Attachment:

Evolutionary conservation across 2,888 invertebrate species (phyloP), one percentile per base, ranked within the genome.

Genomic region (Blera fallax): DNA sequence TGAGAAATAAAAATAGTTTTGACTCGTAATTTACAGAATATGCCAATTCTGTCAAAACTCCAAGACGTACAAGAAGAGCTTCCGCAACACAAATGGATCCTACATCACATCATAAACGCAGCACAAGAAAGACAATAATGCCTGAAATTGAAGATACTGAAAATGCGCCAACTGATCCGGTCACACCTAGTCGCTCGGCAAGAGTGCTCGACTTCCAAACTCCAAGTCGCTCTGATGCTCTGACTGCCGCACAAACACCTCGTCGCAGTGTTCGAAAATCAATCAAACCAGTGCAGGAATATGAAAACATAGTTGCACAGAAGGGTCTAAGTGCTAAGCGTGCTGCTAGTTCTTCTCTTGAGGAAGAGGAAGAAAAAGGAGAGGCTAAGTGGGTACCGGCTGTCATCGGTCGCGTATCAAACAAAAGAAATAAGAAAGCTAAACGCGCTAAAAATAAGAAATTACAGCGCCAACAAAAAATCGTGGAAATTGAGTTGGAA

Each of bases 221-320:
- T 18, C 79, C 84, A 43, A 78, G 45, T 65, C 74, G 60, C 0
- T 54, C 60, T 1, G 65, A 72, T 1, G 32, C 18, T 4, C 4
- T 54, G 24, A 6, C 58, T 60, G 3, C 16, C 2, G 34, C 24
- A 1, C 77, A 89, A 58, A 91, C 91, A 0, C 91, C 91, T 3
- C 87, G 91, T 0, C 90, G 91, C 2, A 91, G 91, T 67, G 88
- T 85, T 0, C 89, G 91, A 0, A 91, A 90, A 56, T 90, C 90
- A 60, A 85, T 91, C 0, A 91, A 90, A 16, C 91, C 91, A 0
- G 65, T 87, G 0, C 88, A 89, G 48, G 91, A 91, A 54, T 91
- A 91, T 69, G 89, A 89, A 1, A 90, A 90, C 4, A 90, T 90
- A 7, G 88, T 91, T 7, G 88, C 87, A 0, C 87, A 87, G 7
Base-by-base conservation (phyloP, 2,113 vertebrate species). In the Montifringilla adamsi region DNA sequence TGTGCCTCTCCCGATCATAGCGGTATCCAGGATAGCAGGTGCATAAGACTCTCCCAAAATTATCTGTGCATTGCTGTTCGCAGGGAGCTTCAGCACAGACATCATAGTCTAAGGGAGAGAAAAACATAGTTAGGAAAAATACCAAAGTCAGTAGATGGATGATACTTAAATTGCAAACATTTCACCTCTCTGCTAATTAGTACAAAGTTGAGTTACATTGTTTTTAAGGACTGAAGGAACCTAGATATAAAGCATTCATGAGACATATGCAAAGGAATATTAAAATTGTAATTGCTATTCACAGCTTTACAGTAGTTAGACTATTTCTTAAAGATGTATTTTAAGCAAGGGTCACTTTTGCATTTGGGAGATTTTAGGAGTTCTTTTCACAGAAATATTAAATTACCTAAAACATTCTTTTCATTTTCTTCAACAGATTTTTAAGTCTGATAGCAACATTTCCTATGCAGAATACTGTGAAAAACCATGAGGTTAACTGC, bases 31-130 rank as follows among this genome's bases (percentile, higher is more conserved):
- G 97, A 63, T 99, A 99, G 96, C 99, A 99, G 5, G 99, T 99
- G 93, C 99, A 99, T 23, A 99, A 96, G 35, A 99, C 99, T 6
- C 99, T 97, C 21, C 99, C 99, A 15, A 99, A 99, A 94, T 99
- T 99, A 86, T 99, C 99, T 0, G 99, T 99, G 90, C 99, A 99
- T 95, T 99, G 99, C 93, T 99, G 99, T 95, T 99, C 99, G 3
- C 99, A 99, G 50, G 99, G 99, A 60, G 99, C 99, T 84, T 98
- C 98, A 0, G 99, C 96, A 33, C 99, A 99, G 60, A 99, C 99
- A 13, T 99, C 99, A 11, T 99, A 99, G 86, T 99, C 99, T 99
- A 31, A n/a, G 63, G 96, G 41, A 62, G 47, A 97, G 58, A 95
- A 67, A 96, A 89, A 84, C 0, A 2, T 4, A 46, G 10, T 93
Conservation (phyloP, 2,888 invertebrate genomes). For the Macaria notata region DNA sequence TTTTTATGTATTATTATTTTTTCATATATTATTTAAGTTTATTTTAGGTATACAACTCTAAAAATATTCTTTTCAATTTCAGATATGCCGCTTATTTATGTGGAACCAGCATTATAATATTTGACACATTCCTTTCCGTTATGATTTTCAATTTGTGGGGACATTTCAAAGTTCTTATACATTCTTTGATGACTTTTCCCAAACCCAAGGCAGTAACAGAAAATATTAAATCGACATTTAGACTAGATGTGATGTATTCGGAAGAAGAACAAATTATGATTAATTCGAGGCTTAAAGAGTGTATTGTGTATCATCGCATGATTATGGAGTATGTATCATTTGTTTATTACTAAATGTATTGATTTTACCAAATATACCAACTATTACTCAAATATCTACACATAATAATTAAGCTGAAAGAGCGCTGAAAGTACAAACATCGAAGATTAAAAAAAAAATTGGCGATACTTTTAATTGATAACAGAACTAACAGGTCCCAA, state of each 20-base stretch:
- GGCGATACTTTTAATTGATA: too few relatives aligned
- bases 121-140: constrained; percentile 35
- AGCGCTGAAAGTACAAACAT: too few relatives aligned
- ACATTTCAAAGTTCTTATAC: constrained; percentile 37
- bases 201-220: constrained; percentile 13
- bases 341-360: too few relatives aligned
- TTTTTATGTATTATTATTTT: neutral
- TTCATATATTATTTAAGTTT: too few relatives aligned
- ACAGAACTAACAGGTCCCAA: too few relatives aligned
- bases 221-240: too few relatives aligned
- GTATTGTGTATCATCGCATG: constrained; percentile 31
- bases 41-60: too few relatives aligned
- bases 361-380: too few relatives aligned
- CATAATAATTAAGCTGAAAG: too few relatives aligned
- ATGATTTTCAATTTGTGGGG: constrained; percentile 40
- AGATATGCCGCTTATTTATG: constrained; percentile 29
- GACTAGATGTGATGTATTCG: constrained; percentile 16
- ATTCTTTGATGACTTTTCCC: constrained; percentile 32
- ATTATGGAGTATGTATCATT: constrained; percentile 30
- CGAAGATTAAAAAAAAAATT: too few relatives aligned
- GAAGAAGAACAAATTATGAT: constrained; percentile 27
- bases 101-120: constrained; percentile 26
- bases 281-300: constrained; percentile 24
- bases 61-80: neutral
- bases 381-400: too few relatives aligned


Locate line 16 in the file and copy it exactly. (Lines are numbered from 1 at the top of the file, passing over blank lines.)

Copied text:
- G 93, C 99, A 99, T 23, A 99, A 96, G 35, A 99, C 99, T 6